Tanzania Daily News (Dar es Salaam)

5 August 2012

East Africa: Ebola Under Control - WHO

Photo: Ismail Kasooha/New Vision
Health workers preparing to handle Ebola patients: There is no treatment or vaccine against Ebola, which is transmitted by close personal contact and, depending on the strain, can kill up to 90% of those who contract the virus.

Bukoba — THE World Health Organisation (WHO) has confirmed that the Ebola disease which was reported to neighbouring Uganda was now under control.

A WHO spokesperson said in Geneva that Ebola was no longer a threat, calling for continued surveillance.

The WHO describes Ebola as "a viral haemorrhagic fever and one of the most virulent diseases known to humankind". It says the disease was identified in 1976 in a western equatorial province of Sudan and a nearby region of Zaire (now Democratic Republic of the Congo).

It takes its name from a river in the DRC. Kagera Region is on high Ebola alert following reports that neighbouring Uganda risked a major resurgence of the disease after 43 cases were discovered this year.

The warning came after Uganda said an epidemic had killed 16 people this month, including four clinical officers who were attending sick patients. Health officials said at least 20 people had been infected and of those 14 had died.

Sources at the Kagera Regional Hospital said that health officials were making 24-hour surveillance at all entry points to check the disease. The entry points include Rusumo and Kabanga in Ngara District, Kaisho and Murongo in Karagwe District, Kyaka and Mutukula in Misenyi District.

The Regional Health Officer (RHO), Mr Herman Kabirigi, said that a team of experts had been dispatched to all entry points to monitor movements. Terrified patients fled from a hospital in western Uganda as soon as news broke that a mysterious illness that killed at least 14 people in the region was Ebola, one of the world's most virulent diseases.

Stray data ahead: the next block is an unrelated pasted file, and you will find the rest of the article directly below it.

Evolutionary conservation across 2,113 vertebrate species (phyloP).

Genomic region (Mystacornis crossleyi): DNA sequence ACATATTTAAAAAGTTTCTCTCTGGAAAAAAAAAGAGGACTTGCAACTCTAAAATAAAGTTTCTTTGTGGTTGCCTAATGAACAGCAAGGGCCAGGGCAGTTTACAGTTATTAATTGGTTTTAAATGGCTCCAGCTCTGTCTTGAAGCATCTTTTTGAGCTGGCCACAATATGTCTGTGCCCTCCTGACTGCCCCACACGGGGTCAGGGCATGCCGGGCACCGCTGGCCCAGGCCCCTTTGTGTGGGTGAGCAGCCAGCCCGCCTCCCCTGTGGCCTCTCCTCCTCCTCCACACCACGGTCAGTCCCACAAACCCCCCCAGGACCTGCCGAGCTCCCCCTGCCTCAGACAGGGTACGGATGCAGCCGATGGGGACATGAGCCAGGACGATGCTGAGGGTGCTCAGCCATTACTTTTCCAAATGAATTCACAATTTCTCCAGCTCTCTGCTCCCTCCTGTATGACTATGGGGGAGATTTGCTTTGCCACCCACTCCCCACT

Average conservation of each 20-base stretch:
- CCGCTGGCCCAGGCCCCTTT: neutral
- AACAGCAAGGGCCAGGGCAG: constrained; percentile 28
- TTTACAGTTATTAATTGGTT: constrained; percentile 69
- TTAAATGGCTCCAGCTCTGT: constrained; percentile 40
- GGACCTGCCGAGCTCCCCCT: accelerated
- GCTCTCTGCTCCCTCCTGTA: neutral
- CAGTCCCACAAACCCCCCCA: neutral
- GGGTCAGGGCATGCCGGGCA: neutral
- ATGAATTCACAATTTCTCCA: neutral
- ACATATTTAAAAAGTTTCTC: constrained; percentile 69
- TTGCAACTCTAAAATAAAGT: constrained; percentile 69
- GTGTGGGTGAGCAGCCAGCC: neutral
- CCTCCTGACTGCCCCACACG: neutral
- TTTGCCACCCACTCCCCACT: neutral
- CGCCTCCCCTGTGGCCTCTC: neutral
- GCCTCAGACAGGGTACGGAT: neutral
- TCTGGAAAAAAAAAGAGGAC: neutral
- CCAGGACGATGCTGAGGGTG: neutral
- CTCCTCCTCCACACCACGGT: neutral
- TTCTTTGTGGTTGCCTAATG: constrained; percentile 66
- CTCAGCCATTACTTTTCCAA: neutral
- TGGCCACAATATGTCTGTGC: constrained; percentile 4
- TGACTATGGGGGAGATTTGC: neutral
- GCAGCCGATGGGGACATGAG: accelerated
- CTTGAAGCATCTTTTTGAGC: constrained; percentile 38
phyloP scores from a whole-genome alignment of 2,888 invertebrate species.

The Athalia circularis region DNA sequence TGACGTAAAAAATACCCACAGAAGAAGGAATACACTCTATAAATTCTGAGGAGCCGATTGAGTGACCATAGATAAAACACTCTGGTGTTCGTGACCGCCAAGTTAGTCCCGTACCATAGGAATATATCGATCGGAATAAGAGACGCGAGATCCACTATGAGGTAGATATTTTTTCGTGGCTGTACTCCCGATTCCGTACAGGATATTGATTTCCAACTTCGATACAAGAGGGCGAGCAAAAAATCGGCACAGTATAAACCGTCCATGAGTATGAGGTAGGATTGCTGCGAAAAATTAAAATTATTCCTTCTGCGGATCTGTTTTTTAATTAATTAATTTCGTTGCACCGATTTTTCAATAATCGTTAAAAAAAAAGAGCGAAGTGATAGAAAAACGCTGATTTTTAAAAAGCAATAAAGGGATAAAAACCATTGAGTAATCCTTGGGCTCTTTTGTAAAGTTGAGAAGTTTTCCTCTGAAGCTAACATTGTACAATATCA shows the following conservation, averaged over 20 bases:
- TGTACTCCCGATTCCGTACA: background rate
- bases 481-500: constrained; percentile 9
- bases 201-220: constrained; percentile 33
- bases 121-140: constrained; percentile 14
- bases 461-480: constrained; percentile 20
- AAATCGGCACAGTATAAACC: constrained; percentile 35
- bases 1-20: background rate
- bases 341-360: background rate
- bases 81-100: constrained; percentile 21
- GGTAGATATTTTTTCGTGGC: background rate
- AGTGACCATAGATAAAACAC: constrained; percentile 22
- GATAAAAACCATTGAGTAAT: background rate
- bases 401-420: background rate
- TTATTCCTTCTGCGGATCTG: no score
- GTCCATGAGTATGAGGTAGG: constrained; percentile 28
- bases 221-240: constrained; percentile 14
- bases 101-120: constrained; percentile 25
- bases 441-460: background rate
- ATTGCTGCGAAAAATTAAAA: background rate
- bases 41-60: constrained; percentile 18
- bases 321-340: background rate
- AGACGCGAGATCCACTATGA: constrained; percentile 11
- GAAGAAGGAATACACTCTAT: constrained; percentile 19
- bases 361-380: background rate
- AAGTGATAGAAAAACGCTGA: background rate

Ignatius Besisira, an MP for Buyaga East County in the Kibaale District, said people had at first believed the unexplained deaths were related to witchcraft. "Immediately, when there was confirmation that it was Ebola ... patients ran out of Kagadi hospital (where some of the victims had died)," he told the Guardian. "Even the medical officers are very, very frightened," he said.

"Laboratory investigations done at the Uganda Virus Research Institute ... have confirmed that the strange disease reported in Kibaale is indeed Ebola haemorrhagic fever," they said in a joint statement.

There is no treatment or vaccine against Ebola, which is transmitted by close personal contact and, depending on the strain, can kill up to 90% of those who contract the virus.

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